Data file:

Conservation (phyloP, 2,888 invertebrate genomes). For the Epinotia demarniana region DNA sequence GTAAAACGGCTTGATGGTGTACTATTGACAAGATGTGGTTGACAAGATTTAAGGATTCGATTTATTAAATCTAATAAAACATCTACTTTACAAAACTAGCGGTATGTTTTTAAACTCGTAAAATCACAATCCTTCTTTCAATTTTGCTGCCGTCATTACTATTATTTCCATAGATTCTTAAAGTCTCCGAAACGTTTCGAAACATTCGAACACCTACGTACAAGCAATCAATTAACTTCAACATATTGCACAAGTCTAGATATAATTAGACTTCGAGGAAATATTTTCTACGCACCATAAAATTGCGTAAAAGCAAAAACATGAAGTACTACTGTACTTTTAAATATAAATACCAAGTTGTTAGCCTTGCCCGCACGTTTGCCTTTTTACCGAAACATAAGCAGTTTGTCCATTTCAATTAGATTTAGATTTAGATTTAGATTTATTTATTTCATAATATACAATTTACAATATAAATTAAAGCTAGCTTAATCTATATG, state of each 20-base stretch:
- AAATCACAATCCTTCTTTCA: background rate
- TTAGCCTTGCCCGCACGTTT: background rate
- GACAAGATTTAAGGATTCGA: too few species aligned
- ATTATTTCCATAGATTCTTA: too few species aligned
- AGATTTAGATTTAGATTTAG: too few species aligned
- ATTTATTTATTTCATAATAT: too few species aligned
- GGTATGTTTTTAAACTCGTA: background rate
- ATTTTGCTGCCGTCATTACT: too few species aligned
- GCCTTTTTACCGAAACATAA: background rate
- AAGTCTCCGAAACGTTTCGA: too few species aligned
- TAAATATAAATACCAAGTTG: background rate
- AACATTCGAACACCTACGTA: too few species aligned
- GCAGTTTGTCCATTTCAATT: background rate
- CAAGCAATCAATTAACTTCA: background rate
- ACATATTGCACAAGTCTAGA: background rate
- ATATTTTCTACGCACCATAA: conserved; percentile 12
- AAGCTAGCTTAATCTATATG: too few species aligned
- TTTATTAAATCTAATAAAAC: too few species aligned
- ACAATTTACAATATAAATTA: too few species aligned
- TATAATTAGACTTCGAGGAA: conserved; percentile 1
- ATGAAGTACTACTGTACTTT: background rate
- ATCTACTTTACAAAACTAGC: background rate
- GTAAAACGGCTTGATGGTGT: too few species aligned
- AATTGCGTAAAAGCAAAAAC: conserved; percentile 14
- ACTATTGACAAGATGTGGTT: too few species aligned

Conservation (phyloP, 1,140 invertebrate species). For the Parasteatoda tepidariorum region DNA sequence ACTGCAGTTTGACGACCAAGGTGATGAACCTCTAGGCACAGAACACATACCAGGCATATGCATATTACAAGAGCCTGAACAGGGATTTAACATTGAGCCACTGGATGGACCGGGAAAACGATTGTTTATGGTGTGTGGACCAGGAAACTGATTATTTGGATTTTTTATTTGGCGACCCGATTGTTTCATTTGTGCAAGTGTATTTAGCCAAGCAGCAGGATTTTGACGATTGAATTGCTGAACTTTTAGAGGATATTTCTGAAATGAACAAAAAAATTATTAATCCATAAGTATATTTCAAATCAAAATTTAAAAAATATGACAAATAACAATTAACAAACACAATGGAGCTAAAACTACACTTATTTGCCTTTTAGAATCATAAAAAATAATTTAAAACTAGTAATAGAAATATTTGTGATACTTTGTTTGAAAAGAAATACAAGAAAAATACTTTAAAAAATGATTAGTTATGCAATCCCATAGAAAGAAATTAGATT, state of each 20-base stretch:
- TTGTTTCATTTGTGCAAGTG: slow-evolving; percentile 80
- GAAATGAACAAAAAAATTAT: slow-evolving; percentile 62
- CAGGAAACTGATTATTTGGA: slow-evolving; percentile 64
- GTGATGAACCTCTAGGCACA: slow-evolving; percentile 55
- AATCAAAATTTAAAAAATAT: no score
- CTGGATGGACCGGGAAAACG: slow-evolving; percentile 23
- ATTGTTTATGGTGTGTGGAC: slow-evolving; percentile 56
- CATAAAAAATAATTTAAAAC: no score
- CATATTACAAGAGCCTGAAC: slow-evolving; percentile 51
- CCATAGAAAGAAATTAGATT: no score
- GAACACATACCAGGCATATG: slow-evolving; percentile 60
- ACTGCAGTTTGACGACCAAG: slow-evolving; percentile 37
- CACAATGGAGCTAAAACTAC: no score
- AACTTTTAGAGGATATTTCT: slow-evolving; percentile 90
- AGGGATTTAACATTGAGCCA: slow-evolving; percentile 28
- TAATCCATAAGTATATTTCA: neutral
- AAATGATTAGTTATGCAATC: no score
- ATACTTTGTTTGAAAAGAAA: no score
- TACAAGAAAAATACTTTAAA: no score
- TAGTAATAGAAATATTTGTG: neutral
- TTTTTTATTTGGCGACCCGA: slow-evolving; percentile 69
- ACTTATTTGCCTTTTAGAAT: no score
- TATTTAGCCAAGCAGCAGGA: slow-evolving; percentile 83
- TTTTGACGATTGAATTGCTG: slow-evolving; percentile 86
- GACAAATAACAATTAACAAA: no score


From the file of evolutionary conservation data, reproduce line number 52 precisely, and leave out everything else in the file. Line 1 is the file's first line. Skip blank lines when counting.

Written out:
- GACAAATAACAATTAACAAA: no score